Unlocking the Energy of the Amazon? the Need for a Food Fraud Policy Approach to the Regulation of Anti-Ageing Health Claims on Superfood Labelling

AuthorAlan Petersen,Casimir MacGregor,Janine Curll,Christine Parker
Publication Date01 September 2016
Date01 September 2016
Janine Curll,* Christine Parker,** Casimir MacGregor*** and Alan Petersen****
The prevention and contro l of ‘food fraud’, including false or misleading statements
made about a product for economic gain, is now emerging as an important and discrete
policy goal for governments and regulators in the interface between food and public
health. The control and prevention of food fraud complements regula tion to ensure
microbial food safety. This article uses a case study of anti-ageing claims made in the
labelling and advertising of açai berry superfood products to argue that Australia’s new
regulatory system for nutrient content and health claims on f ood (Australia and New
Zealand Food Standards C ode Standard 1.2.7) inadequately addresses ‘food fraud’. This
article argues that the over-reaching claims on açai product labelling will potentially
mislead consumers and subvert public healt h messages in a context of ‘gastro-anomy’
(confusion over appropriate norms for eating) and ‘ healthism’ (individual responsibility
for making healthy choices). This conduct ca n usefully be conceptualised as food fraud.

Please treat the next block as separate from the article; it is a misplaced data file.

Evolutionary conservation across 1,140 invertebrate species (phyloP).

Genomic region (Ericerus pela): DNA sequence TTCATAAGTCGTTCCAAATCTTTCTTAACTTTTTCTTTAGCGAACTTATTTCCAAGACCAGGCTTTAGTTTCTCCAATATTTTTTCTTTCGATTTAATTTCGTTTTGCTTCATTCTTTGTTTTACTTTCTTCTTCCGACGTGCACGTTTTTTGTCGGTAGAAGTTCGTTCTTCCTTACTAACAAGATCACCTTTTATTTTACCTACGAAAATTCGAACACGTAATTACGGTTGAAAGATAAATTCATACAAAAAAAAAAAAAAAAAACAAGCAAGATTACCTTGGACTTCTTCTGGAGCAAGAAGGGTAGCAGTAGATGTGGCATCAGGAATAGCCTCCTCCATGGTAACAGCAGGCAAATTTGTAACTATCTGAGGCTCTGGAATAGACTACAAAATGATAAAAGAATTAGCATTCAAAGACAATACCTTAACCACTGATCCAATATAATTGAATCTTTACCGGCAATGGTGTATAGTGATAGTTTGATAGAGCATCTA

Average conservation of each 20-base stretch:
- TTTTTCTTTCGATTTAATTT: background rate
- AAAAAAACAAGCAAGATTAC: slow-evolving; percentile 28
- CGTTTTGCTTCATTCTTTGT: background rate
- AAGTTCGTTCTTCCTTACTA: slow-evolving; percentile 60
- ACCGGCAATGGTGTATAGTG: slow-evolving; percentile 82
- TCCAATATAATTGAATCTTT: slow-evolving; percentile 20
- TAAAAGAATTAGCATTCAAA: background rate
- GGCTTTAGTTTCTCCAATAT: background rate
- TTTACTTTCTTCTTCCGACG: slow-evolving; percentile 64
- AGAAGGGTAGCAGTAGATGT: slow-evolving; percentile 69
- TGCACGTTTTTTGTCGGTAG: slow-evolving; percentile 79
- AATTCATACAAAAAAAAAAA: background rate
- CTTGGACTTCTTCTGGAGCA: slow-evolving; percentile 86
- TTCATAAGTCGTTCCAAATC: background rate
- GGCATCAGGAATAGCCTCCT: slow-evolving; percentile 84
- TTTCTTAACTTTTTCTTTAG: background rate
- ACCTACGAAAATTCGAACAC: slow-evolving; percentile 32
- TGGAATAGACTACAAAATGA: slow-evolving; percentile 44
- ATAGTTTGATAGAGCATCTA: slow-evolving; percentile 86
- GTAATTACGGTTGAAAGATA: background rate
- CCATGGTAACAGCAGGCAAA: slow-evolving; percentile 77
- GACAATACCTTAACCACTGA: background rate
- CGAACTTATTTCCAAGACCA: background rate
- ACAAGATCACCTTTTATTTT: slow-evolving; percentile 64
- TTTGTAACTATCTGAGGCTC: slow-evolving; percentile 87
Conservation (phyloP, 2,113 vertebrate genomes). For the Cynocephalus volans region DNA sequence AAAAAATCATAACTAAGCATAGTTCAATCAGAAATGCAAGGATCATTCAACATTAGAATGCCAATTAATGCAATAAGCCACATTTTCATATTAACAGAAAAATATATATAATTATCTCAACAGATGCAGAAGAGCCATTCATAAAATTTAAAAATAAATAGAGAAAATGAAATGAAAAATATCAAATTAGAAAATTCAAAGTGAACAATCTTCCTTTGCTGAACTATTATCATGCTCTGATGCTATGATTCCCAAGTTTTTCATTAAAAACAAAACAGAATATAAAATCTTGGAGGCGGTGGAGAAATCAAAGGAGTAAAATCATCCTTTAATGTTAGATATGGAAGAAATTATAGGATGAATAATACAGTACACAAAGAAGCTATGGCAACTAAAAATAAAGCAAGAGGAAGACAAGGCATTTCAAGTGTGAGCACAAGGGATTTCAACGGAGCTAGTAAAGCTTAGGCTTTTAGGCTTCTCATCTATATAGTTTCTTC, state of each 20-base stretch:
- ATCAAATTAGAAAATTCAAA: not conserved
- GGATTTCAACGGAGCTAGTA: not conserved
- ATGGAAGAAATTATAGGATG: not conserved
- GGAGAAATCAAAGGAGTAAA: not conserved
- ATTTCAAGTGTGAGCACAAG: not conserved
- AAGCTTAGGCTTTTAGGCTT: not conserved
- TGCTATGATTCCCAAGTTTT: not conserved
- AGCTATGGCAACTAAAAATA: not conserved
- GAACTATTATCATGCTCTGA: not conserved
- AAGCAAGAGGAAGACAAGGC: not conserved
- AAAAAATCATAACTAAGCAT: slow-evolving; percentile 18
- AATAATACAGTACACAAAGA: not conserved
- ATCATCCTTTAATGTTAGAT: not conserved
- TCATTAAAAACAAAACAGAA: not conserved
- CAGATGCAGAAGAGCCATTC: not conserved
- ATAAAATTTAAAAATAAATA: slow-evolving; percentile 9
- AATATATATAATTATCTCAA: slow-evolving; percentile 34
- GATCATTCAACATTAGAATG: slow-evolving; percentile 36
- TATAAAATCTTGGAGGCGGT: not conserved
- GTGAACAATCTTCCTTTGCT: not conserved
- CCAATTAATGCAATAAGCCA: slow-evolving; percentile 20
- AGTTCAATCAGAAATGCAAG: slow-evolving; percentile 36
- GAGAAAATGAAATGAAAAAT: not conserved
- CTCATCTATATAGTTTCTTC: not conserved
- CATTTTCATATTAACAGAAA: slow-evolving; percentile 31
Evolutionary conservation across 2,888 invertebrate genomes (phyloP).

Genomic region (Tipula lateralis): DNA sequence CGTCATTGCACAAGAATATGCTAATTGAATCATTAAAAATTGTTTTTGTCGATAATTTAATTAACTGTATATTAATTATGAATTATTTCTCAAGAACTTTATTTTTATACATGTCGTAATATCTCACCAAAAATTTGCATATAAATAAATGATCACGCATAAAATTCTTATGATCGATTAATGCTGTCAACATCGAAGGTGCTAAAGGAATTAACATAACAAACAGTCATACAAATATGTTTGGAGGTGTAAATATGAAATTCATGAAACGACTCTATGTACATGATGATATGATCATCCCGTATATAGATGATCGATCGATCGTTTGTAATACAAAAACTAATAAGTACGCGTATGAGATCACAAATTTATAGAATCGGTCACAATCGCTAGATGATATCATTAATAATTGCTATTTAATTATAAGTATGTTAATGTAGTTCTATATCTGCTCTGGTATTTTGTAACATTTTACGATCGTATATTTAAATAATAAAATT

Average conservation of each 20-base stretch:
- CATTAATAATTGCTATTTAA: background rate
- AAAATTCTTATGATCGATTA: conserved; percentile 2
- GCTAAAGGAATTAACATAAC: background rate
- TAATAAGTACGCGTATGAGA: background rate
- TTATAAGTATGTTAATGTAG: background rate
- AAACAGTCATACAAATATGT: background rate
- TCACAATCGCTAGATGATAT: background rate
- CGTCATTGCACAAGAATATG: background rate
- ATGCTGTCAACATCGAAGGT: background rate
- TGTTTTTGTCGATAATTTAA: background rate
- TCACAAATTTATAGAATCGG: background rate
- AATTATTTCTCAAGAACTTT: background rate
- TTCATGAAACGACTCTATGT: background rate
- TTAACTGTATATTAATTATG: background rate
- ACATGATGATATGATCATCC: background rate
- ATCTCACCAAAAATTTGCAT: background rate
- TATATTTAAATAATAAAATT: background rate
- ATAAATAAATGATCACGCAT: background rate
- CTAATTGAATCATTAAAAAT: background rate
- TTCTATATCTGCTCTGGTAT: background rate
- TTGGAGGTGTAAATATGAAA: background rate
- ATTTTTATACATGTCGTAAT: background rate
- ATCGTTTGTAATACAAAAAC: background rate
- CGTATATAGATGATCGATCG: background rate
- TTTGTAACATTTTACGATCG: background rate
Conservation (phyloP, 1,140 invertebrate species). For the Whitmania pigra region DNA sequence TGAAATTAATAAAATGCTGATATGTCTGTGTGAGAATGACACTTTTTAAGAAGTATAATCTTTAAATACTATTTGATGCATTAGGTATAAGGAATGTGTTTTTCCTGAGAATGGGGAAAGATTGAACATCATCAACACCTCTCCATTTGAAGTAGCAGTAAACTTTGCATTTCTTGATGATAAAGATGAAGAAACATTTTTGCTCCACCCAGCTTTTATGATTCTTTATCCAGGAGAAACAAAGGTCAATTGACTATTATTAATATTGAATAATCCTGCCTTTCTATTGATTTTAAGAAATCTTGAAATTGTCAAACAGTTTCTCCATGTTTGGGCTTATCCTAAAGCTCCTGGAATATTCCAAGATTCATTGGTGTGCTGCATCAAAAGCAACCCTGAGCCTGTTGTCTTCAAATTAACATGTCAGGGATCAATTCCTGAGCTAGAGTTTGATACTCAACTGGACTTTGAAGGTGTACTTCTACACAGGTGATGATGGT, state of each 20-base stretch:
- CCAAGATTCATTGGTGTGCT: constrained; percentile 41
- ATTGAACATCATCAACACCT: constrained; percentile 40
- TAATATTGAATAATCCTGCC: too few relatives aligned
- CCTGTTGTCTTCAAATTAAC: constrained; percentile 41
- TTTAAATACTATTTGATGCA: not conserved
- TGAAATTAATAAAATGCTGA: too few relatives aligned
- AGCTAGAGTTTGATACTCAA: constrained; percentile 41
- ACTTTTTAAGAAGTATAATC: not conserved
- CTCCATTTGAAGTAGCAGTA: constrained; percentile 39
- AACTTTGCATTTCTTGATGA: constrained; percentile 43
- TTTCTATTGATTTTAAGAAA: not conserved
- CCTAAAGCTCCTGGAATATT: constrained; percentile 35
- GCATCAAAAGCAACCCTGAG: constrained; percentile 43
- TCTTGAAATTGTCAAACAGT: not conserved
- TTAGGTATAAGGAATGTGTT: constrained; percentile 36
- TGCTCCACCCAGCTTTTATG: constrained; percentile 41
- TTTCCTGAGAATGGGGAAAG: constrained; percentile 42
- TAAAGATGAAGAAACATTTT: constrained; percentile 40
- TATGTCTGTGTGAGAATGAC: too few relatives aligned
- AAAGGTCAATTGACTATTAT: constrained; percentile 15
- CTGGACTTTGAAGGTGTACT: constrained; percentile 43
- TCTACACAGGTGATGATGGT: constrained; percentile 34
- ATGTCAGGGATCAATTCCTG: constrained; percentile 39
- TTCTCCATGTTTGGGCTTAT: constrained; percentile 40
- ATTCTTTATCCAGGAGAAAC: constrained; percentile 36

Second, the article argues that a lthough the substance of Standard 1.2.7 is well designed
to avoid food fraud, the fact tha t the standard allows food businesses to self-substantiate
evidence when making some health claims undermine s the protection offered.
Australian food regulators need to articulate a more strategic and proactive approach to
the prevention and control of food fraud.
Açaí (Pronounced ah-SAH-ee) is a little purple berry that originated in the Amazon
rainforest of Brazil. This ‘wonder berry’ is considered to be one of the most powerful and
nutritious super foods on the planet. It contains high levels of essential fatty acids (omega
3’s in particular) known for their cardio and neuro-protective and anti-inflammatory effect.
It is super rich in antioxidants to reduce cholesterol, contains 19 different amino acids to
* PhD Student, Monash University.
** Professor, University of Melbourne.
*** Research Associate, Monash University.
**** Professor, Monash University.
The research in this paper was partially supported by funding from Australian Research
Council Discovery Project 140100484 A Sociological Analysis of the Anti-Ageing Treatment
Market: The Dynamics of Expectations.
420 Federal Law Review Volume 44
optimize brain signaling pathways, is rich in minerals and vitamins (especially calcium
and vitamin E) for healthy hair, skin and nails. Açai is low in sugar so it won’t alter blood
sugar levels and is an excellent source of dietary fiber and natural energy.
So now you’re probably thinking ‘Surely something that good for me, can’t possibly taste
good.’ Well, eating your own words has never been so delicious. When the berries are